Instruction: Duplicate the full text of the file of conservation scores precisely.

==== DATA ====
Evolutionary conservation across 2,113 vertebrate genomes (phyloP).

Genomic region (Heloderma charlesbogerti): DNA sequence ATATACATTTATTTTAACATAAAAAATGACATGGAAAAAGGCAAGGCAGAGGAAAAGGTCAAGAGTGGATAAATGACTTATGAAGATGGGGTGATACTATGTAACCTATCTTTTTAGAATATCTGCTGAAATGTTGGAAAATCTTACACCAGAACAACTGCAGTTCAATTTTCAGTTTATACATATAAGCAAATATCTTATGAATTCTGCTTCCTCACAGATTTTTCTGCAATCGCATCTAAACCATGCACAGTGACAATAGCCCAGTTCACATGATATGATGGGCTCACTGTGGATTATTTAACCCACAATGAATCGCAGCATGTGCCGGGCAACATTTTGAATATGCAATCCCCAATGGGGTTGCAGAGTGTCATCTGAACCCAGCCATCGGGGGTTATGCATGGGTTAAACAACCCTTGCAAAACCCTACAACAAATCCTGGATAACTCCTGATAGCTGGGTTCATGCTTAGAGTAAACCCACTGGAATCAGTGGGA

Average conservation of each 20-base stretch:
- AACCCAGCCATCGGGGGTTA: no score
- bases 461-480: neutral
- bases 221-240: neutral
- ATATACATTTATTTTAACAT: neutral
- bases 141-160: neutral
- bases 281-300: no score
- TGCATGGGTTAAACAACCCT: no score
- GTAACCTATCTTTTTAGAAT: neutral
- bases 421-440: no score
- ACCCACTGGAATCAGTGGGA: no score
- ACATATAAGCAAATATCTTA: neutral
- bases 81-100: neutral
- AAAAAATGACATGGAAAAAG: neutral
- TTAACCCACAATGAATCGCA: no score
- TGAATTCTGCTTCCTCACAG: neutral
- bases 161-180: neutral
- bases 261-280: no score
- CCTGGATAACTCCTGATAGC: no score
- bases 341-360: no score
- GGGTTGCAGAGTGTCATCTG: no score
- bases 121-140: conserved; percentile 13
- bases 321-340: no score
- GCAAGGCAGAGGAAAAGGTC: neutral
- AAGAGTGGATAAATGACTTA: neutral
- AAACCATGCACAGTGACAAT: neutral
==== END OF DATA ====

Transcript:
Evolutionary conservation across 2,113 vertebrate genomes (phyloP).

Genomic region (Heloderma charlesbogerti): DNA sequence ATATACATTTATTTTAACATAAAAAATGACATGGAAAAAGGCAAGGCAGAGGAAAAGGTCAAGAGTGGATAAATGACTTATGAAGATGGGGTGATACTATGTAACCTATCTTTTTAGAATATCTGCTGAAATGTTGGAAAATCTTACACCAGAACAACTGCAGTTCAATTTTCAGTTTATACATATAAGCAAATATCTTATGAATTCTGCTTCCTCACAGATTTTTCTGCAATCGCATCTAAACCATGCACAGTGACAATAGCCCAGTTCACATGATATGATGGGCTCACTGTGGATTATTTAACCCACAATGAATCGCAGCATGTGCCGGGCAACATTTTGAATATGCAATCCCCAATGGGGTTGCAGAGTGTCATCTGAACCCAGCCATCGGGGGTTATGCATGGGTTAAACAACCCTTGCAAAACCCTACAACAAATCCTGGATAACTCCTGATAGCTGGGTTCATGCTTAGAGTAAACCCACTGGAATCAGTGGGA

Average conservation of each 20-base stretch:
- AACCCAGCCATCGGGGGTTA: no score
- bases 461-480: neutral
- bases 221-240: neutral
- ATATACATTTATTTTAACAT: neutral
- bases 141-160: neutral
- bases 281-300: no score
- TGCATGGGTTAAACAACCCT: no score
- GTAACCTATCTTTTTAGAAT: neutral
- bases 421-440: no score
- ACCCACTGGAATCAGTGGGA: no score
- ACATATAAGCAAATATCTTA: neutral
- bases 81-100: neutral
- AAAAAATGACATGGAAAAAG: neutral
- TTAACCCACAATGAATCGCA: no score
- TGAATTCTGCTTCCTCACAG: neutral
- bases 161-180: neutral
- bases 261-280: no score
- CCTGGATAACTCCTGATAGC: no score
- bases 341-360: no score
- GGGTTGCAGAGTGTCATCTG: no score
- bases 121-140: conserved; percentile 13
- bases 321-340: no score
- GCAAGGCAGAGGAAAAGGTC: neutral
- AAGAGTGGATAAATGACTTA: neutral
- AAACCATGCACAGTGACAAT: neutral